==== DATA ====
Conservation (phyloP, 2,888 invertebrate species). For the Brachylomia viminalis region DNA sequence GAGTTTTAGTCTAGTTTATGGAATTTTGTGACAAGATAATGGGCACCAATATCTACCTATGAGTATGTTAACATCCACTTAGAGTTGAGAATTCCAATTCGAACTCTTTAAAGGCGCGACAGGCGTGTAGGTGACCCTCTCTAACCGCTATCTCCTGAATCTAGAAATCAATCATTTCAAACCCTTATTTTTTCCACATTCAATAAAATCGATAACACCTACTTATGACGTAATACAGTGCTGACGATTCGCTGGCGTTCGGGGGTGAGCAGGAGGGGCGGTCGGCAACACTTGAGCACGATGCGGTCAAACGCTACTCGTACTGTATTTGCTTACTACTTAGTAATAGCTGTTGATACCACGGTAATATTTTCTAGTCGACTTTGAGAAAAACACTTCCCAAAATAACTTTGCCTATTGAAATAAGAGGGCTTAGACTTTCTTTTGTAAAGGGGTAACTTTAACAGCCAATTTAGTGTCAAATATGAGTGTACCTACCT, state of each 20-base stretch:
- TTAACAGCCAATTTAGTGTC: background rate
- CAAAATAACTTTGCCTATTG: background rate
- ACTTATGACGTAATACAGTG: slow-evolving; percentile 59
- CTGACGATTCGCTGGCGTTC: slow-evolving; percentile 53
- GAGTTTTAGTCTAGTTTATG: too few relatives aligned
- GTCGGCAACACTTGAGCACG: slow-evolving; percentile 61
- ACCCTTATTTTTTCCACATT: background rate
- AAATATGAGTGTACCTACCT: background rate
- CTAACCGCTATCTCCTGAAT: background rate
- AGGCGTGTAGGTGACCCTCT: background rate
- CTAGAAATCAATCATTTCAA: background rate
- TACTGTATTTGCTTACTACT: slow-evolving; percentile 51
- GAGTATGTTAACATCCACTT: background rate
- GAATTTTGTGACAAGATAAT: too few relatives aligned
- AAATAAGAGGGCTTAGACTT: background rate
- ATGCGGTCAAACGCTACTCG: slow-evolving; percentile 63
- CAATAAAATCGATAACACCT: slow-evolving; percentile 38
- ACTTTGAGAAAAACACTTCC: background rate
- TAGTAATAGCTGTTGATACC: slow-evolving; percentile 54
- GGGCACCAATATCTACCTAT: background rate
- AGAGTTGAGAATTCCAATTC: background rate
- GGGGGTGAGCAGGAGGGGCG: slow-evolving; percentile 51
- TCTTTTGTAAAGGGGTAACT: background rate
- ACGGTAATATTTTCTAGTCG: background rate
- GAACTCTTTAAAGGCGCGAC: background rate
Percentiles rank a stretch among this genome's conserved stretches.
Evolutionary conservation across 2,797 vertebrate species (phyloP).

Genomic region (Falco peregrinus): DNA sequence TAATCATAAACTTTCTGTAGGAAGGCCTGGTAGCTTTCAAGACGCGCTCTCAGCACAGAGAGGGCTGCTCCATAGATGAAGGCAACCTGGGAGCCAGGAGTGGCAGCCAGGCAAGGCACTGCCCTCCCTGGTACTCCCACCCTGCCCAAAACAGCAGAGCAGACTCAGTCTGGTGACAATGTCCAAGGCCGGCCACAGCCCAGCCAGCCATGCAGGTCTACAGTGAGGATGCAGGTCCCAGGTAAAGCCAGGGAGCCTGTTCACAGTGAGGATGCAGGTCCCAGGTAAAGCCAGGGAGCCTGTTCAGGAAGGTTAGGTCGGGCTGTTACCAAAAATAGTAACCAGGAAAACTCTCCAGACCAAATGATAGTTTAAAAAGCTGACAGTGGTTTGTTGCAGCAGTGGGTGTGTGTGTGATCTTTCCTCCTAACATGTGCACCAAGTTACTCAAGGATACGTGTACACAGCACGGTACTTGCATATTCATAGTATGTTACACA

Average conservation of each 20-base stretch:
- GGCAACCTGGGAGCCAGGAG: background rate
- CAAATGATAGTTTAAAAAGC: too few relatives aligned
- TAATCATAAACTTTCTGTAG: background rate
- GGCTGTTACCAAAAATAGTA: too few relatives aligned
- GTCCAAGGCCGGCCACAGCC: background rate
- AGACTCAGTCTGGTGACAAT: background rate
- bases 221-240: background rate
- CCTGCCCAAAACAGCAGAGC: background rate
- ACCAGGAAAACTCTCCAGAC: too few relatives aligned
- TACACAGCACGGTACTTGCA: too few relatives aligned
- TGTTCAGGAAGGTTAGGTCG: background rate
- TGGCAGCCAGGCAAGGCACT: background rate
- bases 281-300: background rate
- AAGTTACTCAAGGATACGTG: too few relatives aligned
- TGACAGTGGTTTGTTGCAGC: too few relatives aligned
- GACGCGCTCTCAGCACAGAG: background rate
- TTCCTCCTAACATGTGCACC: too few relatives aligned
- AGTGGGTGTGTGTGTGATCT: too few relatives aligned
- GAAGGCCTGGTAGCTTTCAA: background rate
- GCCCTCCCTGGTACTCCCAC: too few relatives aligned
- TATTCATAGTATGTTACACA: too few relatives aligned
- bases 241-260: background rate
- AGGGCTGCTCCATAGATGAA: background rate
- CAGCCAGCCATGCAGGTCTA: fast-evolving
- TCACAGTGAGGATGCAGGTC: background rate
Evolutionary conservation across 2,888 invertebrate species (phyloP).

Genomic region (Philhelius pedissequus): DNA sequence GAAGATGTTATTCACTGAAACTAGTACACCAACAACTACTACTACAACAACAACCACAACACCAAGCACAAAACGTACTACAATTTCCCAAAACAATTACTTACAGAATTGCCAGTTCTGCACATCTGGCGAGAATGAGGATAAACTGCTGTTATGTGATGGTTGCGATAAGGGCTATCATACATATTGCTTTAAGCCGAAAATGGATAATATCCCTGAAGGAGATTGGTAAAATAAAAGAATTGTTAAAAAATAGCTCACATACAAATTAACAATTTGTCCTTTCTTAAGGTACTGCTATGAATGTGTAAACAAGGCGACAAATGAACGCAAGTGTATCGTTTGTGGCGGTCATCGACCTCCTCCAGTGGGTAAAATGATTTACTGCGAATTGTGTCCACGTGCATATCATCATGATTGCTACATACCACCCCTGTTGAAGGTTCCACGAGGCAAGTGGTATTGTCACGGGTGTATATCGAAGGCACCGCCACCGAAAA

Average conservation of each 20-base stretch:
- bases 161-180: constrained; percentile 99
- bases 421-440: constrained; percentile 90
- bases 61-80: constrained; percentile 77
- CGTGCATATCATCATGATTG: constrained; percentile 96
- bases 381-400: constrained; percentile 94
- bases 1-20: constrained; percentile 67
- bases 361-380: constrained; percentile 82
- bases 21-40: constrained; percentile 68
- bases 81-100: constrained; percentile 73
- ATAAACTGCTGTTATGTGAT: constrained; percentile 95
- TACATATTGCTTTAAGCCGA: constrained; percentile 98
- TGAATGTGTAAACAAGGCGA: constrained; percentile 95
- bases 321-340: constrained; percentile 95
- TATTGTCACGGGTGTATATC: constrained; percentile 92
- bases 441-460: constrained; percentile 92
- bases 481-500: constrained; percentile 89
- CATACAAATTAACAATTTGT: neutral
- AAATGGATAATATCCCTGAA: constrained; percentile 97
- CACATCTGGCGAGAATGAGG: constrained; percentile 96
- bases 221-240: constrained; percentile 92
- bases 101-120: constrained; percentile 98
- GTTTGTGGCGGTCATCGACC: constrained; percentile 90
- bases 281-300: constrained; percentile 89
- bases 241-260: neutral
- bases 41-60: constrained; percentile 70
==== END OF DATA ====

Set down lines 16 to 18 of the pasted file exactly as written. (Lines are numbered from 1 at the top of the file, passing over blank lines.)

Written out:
- AAATAAGAGGGCTTAGACTT: background rate
- ATGCGGTCAAACGCTACTCG: slow-evolving; percentile 63
- CAATAAAATCGATAACACCT: slow-evolving; percentile 38